Looking Ahead to More PFAS Air Emissions Source Testing
Posted: January 19th, 2023Authors: Steve R.
PFAS (per- and polyfluoroalkyl substances) are a group of synthetic chemicals that are resistant to heat, water, and oil. They are used in a wide range of products, including aqueous film-forming foams used for firefighting, nonstick cookware, lubricants, food packaging, and stain-resistant fabrics. Because of their widespread use, PFAS can be released into the environment through a variety of sources, including industrial air emissions, industrial wastewater, and landfill leachate.
The concerns with PFAS releases to the environment are not just limited to their presence in water and consumer products, PFAS have also been identified in air emissions at certain types of facilities. Outside of site-specific testing at facilities that use PFAS in their manufacturing process, there is little air emissions data for PFAS, but we expect this may change as interest in PFAS evolves and the regulatory classifications of and reporting requirements for certain PFAS change. U.S. EPA currently has a testing methodology to measure air emissions of PFAS. However, it is challenging to apply the methodology in a manner that yields representative results.
Other Test Method 045 (OTM 045) is a fairly new method that has been developed for PFAS testing. This sampling method was originally based on Method 0010 for semi-volatile organic compounds, except that the OTM 045 analysis is conducted using liquid chromatography and dual mass spectrometry (LC/MS/MS) with a qualitative analysis. OTM 045 can currently analyze 50 PFAS chemicals down to a 1.5 nanogram level (that’s super small!).
Because OTM 045 is a fairly new method, there are potential faults to be wary of when considering its use. PFAS compounds are everywhere and are very “sticky.” OTM 045 tries to accommodate the inherent omnipresence of the compounds by incorporating different types of blank samples: a proof blank, a field blank, and a reagent blank. A proof blank is used to determine if method analytes or other interferences are introduced into the sample from a clean, unused sample train (glassware with reagent, probe, and filter), while also accommodating the preparation and recovery of the sampling train in the field environment. A field blank is used with a sampling train that has previously been used in a sample run and will determine if method analytes or other interferences are introduced into the sample. Reagent blanks are used to determine if the reagents used in the sampling program are already contaminated with method analytes or other interferences. Blank samples are typically meant to be free of the substance for which they are being tested. However, when the substance is everywhere and laboratories are able to find PFAS substances in the nanogram levels, contamination is almost inevitable. As OTM 045 continues to be used in practice and is refined, regulatory agencies will be capable of collecting additional information that could be used to develop requirements or guidelines for emitters of PFAS.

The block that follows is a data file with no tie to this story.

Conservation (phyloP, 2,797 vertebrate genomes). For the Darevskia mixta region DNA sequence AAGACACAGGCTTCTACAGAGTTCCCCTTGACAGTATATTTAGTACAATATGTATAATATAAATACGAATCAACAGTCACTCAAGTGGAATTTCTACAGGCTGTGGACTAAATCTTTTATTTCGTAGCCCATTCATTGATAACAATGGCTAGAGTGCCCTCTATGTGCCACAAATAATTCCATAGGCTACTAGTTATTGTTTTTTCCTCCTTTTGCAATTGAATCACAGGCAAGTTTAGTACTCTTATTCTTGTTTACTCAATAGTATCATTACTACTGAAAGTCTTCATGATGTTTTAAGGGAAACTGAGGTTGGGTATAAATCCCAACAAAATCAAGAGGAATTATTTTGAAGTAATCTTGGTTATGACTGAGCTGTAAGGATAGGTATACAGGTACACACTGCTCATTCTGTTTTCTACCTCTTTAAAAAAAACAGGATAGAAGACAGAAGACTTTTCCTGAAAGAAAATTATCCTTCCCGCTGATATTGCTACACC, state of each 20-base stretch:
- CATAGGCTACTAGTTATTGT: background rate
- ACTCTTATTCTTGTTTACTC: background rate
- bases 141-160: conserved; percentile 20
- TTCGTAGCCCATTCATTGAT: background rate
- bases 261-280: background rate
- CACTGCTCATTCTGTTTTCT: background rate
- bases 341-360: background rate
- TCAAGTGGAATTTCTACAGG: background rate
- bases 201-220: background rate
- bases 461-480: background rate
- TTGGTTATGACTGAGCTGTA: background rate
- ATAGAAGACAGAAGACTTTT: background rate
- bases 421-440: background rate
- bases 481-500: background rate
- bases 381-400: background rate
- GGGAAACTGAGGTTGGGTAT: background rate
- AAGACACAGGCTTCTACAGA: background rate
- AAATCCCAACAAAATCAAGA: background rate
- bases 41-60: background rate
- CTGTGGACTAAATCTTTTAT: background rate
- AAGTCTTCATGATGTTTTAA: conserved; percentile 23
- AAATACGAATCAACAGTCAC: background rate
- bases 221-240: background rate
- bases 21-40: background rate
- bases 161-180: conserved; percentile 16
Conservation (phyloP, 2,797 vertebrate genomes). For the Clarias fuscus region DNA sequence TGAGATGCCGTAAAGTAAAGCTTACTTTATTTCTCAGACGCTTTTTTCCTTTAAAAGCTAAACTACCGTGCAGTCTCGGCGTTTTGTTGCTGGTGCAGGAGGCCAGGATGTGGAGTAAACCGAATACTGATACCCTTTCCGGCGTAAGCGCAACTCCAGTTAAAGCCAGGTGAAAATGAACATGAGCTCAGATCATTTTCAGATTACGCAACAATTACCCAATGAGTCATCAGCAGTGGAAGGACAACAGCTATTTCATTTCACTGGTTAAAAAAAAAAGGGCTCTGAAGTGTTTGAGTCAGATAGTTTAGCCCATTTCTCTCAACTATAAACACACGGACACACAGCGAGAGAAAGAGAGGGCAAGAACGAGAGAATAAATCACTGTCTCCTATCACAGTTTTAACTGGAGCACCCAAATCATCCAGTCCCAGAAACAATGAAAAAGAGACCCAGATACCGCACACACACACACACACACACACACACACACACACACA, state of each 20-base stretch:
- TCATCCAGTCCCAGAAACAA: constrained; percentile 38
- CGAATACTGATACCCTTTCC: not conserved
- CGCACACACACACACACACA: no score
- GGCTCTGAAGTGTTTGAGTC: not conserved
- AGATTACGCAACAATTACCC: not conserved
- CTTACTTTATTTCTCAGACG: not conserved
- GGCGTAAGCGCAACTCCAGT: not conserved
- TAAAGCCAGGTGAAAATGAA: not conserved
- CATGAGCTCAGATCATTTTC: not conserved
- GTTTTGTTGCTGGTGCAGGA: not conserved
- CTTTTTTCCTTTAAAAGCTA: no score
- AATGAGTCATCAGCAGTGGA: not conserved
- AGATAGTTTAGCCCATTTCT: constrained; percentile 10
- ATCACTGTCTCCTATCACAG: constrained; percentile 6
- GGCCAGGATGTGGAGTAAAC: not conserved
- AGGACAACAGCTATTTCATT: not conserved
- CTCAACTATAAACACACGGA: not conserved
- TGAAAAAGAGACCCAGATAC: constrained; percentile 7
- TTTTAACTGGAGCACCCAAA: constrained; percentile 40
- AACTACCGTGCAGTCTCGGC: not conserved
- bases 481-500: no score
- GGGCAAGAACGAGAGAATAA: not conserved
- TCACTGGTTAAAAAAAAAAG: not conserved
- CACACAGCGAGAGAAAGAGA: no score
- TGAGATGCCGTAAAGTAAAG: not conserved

Looking ahead, it is expected that the PFAS emitted to the air will be a target of data collection, health impact studies, and rule development. Agencies are starting to ask questions about PFAS emissions and gather data that could result in requirements for additional types of sources to test their emissions and perform air dispersion modeling. Certain known PFAS air emissions sources are already subject to state air toxics programs or site-specific requirements to limit PFAS air emissions. When considering whether you might have air emissions of PFAS at your facility, be sure to involve the right team of experts who understand your process, the sampling/analytical methodologies and their limitations, regulatory requirements around PFAS, and how the results of the PFAS air sampling program will be used. Please contact Steve Rathfon at email@example.com or 610-422-1169 for more information on test methods or for assistance developing a PFAS air emissions measurement program.